Picture the scene: a sunny Sunday morning, crisp white sheets, linen curtains billowing in the gentle breeze. Hours snuggled in bed together, happily chatting, feet entwined. You’re finally up and getting dressed but... something about her smell, her smile, makes you reach over, grasp her hand, spin her back around and…
Out comes her arm! And then the screaming starts… What’s your first reaction?
If you’re my wife, child of medics, possessor of an anatomy degree: roll your eyes, sigh a bit, casually reach over and pop that sucker back in. Maybe even grumble about not owning chickens, so you can’t have fresh eggs every morning. In fairness, my wife’s poached eggs are marvellous! They’re one of the reasons I married her - along with an unshakeably blasé attitude towards my latest medical dramas.
And I have a lot of medical dramas.[instagram]https://www.instagram.com/p/BhGLJxeAmkr/?utm_source=ig_embed&utm_medium=loading[/instagram]
Thanks to being born with disabilities - Hereditary Neuropathy with Liability to Pressure Palsy (HNPP), Mixed Connective Tissue Disease (MCTD), and Postural Orthostatic Tachycardia Syndrome (POTS) - that affect my nerves, muscles, organs, hearing, sight, digestion, immune system and blood pressure, I’m no stranger to A&E.
Some days I use a wheelchair or crutches. Occasionally, I vomit from pain into the closest bin (apologies to my neighbours for that one!). Often I’ll dislocate a hip, shoulder, finger or even- when very amorous- a rib. Daily, my pain and exhaustion stop me doing routine things. I’m also deaf. And blind in one eye.
But that’s just my life! I don’t consider bad health or floppy limbs to be particularly tragic. Sadly, pre-marital bliss, I found that others didn’t feel the same way. First dates didn’t progress further after my answer to, “What music are you into?” began with, “Well, actually, I’m deaf so…”
For context, I only lost my hearing in my teens and can lipread/guess well enough to reply. “You don’t sound deaf!” is an incredibly common comment on my YouTube channel from new viewers.
The people I dated before meeting my wife fell into two camps: the, ‘Oh My God, No, Please Leave’ or the, 'Yes, Let Me Mother You'- who treated me as an adorable non-sexual object they wanted to pet. No, thank you.
Regardless of medical annoyances, my loveless heart bothered me the most. Being gay narrows the potential dating pool. Finding someone within that group who fancied me (and I fancied back) but who also didn’t mind emptying sick buckets… let’s just say it wasn’t easy! Nevertheless, on First Date #371, in strolled a cheeky, grinning brunette who took one look at my hearing aids, assumed they were a Bluetooth headset and laughed uproariously when I corrected her.
I explained, adding that it came with other symptoms, but she was more interested in what I wanted to drink, and too busy asking did I particularly like National Trust houses? What were my thoughts on beaches, spicy food and weird science? As long as I made her laugh and shared her passions, she didn’t care what might potentially go wrong with my body. When the attraction is there, does anything else really matter?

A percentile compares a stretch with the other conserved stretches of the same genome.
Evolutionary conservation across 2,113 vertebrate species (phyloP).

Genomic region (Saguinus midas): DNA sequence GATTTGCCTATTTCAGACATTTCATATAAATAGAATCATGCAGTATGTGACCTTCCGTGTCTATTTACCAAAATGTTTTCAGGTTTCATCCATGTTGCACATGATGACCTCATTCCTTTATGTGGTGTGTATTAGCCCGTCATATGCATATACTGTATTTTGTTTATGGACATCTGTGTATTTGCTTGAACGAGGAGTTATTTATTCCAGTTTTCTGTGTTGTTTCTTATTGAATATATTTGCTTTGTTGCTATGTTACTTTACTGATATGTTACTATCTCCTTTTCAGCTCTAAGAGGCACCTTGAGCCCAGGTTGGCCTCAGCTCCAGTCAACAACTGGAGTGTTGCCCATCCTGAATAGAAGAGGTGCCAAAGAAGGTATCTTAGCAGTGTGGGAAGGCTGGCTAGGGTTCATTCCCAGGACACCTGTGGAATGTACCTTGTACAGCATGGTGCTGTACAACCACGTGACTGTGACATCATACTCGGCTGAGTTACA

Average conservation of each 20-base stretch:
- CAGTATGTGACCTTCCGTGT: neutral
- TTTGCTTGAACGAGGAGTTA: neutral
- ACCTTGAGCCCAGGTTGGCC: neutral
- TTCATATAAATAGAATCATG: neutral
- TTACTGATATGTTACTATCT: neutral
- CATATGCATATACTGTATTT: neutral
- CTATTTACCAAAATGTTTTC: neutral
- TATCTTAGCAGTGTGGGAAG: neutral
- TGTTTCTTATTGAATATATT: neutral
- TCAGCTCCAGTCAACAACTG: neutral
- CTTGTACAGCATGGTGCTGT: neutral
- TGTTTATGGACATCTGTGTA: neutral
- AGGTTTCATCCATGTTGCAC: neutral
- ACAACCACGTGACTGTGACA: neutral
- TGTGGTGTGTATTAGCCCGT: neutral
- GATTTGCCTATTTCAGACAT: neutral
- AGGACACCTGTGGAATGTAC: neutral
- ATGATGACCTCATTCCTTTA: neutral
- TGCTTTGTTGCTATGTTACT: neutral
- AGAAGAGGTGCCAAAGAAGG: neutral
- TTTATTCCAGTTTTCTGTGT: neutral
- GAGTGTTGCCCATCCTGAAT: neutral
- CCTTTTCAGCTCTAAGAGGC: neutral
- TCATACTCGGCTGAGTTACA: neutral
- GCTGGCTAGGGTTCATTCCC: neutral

This isn’t to say it’s been completely plain sailing. Dating someone means taking on their literal and metaphorical baggage, and disabled people have more accoutrements than average. Housing (but not being freaked out by) a wheelchair, crutches and wrist splints is one thing. Dealing with your girlfriend having a carer is quite another.
Having grown up with a chronic illness, I have no sense of personal space or privacy. I’m used to stripping off for doctors, being bathed by someone I met five minutes ago, and conducting meetings from my bed. It was a shock to realise she wanted to keep our co-owned spaces private. Though I hadn’t minded when it was my bed, she didn’t like strangers sitting on our bed. She positively hated having my carer in the house. It created a strange power-dichotomy: who had precedence? Who steps in first if I’m falling over? It’s strange and infantilising to watch the person you’re attracted to being physically helped by someone else.
Plus, having my carer walk in twice while we were in bed probably didn’t help much, either. Once we bought our own place, she put her foot down; the carer was to come in only when she was out at work. Instead, she did all of the little jobs that use up my energy and make me feel ill. From fetching drinks to helping me up the stairs - and the best part? She grabs my bum while she does it!
In the same way we sometimes forget we’re gay and that it’s ‘a thing’, we also forget I’m disabled, or deaf. We’re just two people with our own way of communicating... and sometimes one of us needs to be carried upstairs. My disabilities aren’t negatives or flaws, they’re just part of our life. It’s about what I give and have, not what I lack.
And, as she confided in me recently, a changeable medical condition does always keep our lives exciting! I was sure to remind her of this at 3am in A&E the other day, while she moaned about the uncomfortable chairs. And she just laughed at me.